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Experienses with snakewood

May 15, 1999
I find snakewood very beautifull and I'm going to make a knife with handle i this wood. But I´ve heard i´ts rather difficult to work with. Anybody got any experienses they wnat to share with me? Thanks.

Steen - We found that Snakewood has a tendency to easily crack when going from humid to dry areas. They cracked around pins, lanyard holes or areas where shrinkage was around something that would not shrink. We could not solve this problem and eliminated Snakewood from the line-up many years ago. Hope this helps.
snakewood has a very unusual grain structure, and the way it has to be cut to look good adds to the problem..bottom line... it cracks...cracks...and cracks some more....let it dry for a long time...put super glue all over it before you stick it on, after you get it almost done...and again when its finished....and maybe it wont crack on you...but i doubt it...
Steen: One more tip: Keep your holes for pins, thong tube, etc. well in from the edge of the knife. Don't force any of the pins thru a tight hole-open them up until the fit is a slip-fit. Avoid heat from buffing, and grind only with brand new belts. OK, that was more than one tip!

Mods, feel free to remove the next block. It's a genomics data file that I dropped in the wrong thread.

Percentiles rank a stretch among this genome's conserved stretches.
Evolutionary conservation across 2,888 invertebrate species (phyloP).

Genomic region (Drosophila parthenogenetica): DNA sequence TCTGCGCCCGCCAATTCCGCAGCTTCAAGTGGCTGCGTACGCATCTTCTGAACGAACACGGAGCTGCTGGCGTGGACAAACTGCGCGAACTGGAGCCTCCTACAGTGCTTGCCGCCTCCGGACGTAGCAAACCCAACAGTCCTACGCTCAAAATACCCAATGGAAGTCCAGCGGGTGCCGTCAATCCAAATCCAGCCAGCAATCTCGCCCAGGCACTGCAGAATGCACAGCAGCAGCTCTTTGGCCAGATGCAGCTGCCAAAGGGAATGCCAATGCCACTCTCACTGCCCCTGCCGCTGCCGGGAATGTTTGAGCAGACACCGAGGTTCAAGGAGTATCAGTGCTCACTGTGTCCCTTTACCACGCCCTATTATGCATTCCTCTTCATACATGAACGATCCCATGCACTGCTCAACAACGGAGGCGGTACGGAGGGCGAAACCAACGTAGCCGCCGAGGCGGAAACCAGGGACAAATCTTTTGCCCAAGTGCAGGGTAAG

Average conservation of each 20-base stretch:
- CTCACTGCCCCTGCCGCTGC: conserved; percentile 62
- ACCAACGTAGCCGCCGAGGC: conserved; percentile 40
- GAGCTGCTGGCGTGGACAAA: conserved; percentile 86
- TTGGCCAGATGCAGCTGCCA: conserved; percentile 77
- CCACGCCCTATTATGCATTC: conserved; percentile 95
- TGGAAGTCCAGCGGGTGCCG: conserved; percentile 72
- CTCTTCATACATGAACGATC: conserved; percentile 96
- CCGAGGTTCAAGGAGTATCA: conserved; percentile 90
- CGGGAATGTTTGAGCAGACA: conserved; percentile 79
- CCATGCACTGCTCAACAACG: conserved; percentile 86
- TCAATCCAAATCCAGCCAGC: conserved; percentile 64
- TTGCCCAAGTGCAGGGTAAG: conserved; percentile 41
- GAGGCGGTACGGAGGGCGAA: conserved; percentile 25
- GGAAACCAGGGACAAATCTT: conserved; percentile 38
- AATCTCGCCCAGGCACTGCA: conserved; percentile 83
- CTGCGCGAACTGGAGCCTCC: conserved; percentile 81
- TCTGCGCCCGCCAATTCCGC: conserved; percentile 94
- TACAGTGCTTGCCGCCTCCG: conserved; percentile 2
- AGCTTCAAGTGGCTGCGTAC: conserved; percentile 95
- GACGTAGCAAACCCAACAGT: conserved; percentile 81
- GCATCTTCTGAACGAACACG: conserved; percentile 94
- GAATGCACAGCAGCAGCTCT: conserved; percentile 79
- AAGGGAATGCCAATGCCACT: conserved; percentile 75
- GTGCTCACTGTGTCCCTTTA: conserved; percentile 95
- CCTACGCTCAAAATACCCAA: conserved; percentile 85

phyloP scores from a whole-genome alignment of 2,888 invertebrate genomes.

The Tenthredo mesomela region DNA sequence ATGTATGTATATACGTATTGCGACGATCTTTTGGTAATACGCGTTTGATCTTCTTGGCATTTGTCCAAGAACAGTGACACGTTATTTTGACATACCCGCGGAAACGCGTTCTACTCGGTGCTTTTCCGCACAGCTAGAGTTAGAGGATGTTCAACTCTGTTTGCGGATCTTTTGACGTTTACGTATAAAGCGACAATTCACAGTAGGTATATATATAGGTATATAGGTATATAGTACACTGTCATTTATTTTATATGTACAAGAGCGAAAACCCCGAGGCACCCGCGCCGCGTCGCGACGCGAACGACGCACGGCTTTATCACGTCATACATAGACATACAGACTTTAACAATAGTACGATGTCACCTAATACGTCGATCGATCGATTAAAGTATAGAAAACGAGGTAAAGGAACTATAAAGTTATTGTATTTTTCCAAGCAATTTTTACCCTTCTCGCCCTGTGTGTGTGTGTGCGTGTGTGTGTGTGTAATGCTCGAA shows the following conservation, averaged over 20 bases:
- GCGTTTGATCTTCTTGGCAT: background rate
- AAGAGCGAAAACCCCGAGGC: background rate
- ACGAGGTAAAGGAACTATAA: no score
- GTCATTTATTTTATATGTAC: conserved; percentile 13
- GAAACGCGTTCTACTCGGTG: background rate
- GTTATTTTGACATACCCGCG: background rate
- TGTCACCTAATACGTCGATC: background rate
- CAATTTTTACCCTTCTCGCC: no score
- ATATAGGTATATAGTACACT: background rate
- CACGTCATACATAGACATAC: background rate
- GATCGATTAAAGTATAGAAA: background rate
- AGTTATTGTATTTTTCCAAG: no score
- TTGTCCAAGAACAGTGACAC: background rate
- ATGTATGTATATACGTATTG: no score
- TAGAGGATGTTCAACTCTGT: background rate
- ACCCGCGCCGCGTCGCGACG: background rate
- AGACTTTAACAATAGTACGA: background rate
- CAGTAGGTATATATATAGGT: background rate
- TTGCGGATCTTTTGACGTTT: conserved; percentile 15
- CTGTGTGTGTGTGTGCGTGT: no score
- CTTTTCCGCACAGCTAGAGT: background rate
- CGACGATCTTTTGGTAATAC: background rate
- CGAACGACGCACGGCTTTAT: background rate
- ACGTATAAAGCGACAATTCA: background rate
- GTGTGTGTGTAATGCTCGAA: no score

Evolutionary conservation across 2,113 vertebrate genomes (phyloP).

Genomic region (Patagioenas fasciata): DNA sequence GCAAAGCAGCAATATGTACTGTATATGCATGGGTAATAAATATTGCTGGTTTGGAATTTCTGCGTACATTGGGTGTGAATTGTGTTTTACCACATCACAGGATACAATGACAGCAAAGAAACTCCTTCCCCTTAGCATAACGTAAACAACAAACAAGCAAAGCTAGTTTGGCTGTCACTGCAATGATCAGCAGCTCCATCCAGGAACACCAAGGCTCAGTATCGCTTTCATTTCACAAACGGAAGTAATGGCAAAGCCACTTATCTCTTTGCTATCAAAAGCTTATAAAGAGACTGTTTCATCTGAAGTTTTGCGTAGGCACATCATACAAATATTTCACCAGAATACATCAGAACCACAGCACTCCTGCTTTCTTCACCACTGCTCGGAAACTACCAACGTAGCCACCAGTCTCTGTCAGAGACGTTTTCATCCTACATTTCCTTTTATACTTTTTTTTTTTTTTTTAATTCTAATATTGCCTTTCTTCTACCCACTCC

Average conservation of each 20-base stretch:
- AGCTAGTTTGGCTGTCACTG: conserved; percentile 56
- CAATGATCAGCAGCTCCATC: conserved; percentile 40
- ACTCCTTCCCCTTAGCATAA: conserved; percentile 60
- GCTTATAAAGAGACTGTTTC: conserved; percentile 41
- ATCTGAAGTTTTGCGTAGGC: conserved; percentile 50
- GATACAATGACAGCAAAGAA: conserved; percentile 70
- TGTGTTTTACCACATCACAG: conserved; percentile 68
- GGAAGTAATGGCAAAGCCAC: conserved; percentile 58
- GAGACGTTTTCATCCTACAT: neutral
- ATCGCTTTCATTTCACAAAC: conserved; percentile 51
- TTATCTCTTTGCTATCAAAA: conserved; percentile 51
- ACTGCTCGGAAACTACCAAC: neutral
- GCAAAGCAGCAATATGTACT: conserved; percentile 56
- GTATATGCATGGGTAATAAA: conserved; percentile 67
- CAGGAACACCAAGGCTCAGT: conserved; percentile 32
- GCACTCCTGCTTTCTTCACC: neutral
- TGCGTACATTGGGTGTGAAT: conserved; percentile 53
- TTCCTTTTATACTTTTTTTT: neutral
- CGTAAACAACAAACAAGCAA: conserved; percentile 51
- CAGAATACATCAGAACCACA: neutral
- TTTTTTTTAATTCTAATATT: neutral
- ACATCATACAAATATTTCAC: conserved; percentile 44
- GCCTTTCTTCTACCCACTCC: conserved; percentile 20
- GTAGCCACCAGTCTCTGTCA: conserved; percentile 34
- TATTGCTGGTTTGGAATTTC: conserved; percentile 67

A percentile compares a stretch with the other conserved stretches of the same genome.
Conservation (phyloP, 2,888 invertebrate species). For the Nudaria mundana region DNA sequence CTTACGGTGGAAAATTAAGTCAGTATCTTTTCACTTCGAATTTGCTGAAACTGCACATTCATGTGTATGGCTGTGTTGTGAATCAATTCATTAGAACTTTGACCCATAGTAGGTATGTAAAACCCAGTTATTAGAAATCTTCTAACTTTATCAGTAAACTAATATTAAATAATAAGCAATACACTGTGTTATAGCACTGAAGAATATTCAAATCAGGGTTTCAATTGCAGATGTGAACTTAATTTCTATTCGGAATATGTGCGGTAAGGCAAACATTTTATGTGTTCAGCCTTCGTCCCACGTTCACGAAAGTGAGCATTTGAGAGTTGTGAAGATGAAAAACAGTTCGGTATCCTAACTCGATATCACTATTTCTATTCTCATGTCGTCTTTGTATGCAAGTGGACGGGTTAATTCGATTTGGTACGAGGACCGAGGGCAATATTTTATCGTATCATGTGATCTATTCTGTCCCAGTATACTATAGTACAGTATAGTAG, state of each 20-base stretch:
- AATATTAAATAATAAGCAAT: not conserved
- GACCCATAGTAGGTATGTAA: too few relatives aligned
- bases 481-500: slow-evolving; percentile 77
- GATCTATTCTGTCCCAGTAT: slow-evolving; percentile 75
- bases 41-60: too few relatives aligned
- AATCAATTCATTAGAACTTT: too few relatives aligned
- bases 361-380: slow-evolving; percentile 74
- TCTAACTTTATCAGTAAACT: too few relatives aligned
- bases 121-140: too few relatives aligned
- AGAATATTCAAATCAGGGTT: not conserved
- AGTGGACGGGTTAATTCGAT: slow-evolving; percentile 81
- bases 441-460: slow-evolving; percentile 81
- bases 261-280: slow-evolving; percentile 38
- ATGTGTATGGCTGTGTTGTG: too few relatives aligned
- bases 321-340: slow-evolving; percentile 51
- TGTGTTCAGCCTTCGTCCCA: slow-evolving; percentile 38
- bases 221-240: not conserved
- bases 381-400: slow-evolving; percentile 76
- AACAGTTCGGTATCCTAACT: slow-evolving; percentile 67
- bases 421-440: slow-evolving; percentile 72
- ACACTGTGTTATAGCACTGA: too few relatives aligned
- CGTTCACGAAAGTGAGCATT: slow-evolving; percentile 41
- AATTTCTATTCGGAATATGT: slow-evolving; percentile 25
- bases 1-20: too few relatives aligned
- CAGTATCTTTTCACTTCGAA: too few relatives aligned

RJ Martin
Praying lots helps, too.
I have experiences like the rest of you. Lovely Wood but really prone to checking. I agree with supergluing before and after grinding, each time you expose a new surface want's to check. also very expensive for quality wood. does not seem to care how cured it is. Have used pieces 9 to ten years old and still checks. All you can do is repair checks as they arise.
Dave Ellis, ABS, Mastersmith
Boy am I glad that I passed on trying to work with snakewood. Being a newbie I don't need the headache of fighting with a handle material just to watch it crack.
I must just be lucky, I have never had a problem with it! I do like Tom does with the super glue. Of cource we have dry air here in Monatana so that may help. Still havent had any customer complaints though.....BTW Tom, I will get with you and do a trade real soon.

I'll preface this by saying that I'm not a knifemaker, and I'm almost sure that the advice offered by those above will be better than this, but I guess I'll offer a suggestion anyway.

Have you considered stabilizing the wood? I know that this service is offered by K&G Supplies, (Knife & Gun) and I'm sure they're not the only ones. I think you can find them on the International Knife Directory.

For the wages of sin is death; but the gift of God is eternal life through Jesus Christ our Lord.

Romans 6:23

I also do some wood turning (lathe) work. Wood turners frequently work with spalted wood, burls, difficult woods like snakewood,
and polychromatic turning where multiple block of differing woods are glued-up and turned. Turners use PEG (Poly Ethylene Glycol) soaks to stabilize these dificult
woods permanently. Very large (VW bug sized) burls are soaked for a year or more. Something the size of knife scales or handles shoud stabilize in a couple of weeks.
Do knifemakers use PEG or has this trick not
crossed over?